The Delusion du Jour

 | Oct 28, 2011 | 11:45 AM EDT
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My daughter and her fifth-grade class had the privilege of being extras on an episode of Mike and Molly, and watching the shoot this week got me to thinking about this industry that turns fantasy into reality. I am not talking about Hollywood, but rather our own beloved financial industry. Although Wall Street lives in the here and now more than any profession except, perhaps, law, investors sometimes are impressive in their ability to delude themselves.

The delusion du jour is the Greek bailout. I respect a rally as much as the next guy, and clearly tension was running so high in Europe that any sort of good news would have engendered a relief rally. The package does so little to solve the problems, however, that I am sure we will be in dire straits again shortly -- perhaps before the end of the year, even.

Greece now has nine years to get its sovereign debt load down to 120% of gross domestic product, which is laughable considering that is after the 50% principal reduction! At the same time, they will get 100 billion euros in new loans -- nearly the same amount as the haircut. The European Financial Stability Facility (EFSF) will be "levered," meaning they think they can find some private suckers to buy sovereign bonds on the verge of default (the only time the EFSF would need to be tapped).

Spreads on the Italian and Spanish debt barely moved on the announcement of this deal, meaning the bond markets clearly understand it will be ineffectual in propping up the real problem countries. By the way, how long will it be until Portugal and Ireland ask for their haircuts? My guess is: a matter of weeks at the most.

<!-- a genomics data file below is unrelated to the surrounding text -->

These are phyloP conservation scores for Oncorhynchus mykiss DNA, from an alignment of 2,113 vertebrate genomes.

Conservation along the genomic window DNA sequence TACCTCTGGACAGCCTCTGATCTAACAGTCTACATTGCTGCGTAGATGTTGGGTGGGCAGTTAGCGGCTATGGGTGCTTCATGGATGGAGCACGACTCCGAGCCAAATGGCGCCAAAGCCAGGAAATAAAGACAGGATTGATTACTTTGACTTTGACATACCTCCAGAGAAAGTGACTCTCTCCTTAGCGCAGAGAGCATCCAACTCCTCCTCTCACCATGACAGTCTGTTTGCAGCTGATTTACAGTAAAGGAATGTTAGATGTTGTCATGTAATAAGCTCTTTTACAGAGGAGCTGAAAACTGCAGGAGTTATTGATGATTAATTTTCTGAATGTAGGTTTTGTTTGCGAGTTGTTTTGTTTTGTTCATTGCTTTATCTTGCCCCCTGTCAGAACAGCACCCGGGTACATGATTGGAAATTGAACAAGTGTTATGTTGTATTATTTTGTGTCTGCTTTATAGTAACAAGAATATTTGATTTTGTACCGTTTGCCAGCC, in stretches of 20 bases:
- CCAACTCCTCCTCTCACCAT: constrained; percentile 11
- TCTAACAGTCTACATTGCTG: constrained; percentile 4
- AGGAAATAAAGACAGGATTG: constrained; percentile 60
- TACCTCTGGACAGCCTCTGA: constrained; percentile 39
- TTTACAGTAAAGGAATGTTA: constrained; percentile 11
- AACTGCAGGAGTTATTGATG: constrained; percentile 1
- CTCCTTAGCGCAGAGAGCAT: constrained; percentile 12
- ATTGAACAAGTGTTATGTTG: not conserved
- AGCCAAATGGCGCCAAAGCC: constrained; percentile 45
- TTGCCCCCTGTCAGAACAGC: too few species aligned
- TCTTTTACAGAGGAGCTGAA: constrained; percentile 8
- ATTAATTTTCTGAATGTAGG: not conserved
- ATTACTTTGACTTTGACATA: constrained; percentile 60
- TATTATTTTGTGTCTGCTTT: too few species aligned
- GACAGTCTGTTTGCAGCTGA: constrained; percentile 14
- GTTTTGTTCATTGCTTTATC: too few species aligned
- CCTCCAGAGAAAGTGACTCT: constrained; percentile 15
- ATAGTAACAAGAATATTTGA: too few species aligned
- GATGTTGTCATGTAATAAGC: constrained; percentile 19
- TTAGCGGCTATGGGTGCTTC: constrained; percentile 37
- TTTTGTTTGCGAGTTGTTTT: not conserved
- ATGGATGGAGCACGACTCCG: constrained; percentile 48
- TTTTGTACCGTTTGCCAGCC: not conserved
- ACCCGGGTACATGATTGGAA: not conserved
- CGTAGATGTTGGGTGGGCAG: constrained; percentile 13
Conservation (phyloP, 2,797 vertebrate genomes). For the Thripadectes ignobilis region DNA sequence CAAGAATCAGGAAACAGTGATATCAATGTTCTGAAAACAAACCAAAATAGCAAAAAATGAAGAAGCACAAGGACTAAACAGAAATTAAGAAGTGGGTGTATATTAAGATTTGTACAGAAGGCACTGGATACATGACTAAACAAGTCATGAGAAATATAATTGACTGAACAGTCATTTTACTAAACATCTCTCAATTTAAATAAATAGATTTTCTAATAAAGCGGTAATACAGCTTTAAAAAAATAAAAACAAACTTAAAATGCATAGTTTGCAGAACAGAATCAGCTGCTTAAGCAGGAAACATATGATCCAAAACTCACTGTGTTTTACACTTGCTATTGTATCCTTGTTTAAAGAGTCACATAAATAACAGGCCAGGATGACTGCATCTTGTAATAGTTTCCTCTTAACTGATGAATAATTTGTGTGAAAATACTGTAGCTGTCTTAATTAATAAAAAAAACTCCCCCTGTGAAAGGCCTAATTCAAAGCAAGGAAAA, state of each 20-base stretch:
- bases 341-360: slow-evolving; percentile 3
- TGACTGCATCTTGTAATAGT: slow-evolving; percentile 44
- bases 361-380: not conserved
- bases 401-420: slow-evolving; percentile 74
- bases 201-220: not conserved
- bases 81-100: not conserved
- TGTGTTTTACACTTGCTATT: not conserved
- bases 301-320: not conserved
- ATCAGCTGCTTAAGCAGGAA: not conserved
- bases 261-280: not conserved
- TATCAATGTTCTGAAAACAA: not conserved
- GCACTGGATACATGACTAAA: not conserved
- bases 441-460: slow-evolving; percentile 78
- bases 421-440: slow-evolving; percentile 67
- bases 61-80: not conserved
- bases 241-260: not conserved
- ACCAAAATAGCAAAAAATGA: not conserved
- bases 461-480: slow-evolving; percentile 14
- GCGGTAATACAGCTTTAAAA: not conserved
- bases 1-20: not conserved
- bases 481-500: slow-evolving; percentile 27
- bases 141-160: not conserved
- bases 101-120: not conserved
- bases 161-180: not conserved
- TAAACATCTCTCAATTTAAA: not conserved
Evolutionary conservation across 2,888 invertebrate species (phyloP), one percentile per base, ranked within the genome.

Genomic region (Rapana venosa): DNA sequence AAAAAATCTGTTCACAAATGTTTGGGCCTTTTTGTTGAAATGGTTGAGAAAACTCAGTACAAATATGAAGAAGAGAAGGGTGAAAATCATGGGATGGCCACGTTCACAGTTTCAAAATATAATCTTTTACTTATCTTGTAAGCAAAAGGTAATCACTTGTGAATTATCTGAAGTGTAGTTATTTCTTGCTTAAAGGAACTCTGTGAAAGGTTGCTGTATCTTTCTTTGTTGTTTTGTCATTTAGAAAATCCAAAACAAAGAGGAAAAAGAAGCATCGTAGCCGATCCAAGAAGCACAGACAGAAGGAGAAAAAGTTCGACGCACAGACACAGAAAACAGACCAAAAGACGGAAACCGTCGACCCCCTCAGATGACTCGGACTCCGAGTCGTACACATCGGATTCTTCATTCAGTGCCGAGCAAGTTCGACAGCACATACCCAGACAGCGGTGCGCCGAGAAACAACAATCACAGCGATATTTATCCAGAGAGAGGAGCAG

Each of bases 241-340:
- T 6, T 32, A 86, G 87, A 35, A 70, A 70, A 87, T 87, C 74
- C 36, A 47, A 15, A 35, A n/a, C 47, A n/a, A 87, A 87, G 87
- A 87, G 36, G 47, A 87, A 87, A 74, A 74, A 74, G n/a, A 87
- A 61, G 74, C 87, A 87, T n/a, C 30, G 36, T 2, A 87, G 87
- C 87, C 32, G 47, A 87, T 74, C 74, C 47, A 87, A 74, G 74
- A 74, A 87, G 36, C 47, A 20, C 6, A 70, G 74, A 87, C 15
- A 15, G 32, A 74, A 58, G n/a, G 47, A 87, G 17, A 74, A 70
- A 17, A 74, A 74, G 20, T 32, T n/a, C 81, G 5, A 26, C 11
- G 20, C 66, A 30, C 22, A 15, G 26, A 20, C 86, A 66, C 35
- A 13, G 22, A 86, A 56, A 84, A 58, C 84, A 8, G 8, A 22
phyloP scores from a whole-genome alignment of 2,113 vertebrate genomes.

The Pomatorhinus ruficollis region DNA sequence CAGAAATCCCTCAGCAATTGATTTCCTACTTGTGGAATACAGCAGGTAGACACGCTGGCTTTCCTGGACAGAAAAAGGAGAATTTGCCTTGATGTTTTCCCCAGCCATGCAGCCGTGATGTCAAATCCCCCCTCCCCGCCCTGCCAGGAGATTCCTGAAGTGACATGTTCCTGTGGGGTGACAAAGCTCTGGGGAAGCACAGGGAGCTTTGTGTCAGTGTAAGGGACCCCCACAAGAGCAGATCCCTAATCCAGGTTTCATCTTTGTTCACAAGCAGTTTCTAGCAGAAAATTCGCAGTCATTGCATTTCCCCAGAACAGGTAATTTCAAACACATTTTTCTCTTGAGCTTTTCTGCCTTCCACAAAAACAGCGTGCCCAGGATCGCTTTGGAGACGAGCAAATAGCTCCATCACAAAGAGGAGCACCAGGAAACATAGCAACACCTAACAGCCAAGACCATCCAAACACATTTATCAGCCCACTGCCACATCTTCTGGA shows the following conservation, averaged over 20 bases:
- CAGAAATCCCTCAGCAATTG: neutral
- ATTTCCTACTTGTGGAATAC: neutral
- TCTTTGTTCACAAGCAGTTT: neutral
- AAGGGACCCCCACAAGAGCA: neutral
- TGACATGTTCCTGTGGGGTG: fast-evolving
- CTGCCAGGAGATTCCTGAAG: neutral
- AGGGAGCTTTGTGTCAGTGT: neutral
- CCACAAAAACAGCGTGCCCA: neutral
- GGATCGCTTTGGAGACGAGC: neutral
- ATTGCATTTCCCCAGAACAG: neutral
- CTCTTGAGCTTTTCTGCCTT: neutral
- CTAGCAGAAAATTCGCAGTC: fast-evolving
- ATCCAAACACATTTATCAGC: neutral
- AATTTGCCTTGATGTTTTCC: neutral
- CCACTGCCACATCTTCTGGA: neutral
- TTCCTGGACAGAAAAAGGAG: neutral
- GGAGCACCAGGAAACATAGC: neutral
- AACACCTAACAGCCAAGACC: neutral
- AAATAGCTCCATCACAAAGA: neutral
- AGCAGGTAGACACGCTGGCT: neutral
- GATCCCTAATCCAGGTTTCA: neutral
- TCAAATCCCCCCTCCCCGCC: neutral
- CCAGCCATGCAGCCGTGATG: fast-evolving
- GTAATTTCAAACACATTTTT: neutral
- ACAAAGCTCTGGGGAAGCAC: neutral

I am not alone in picking apart this pathetic "deal," but the real question is how to trade it. Longer-term, I believe the odds of the euro surviving are not particularly good, but that could take years to fully play out. In the near term, the European Central Bank will be monetizing like crazy, so inflation is going to roar in Europe over the next couple years. We won't see it in the dollar-euro cross, however, because the U.S. is debasing its currency just as quickly.

I want to be long the "hard" currencies, especially in the resource-rich countries such as Australia and Canada. Gold still looks really good to me as the ultimate hard currency. I am long SPDR Gold Shares (GLD), and will be so until the euro crisis fully plays out -- likely until 2013 or so. Finally, I like companies with pricing power, as those equities can always thrive in an inflationary environment. Tobacco comes to mind.


Since it is Friday, let's end the week on a light note. All you investment-management types will appreciate this "xtranormal" video on portfolio managers vs. analysts. This next one, meanwhile, is a great riff on the life of a venture capitalist.

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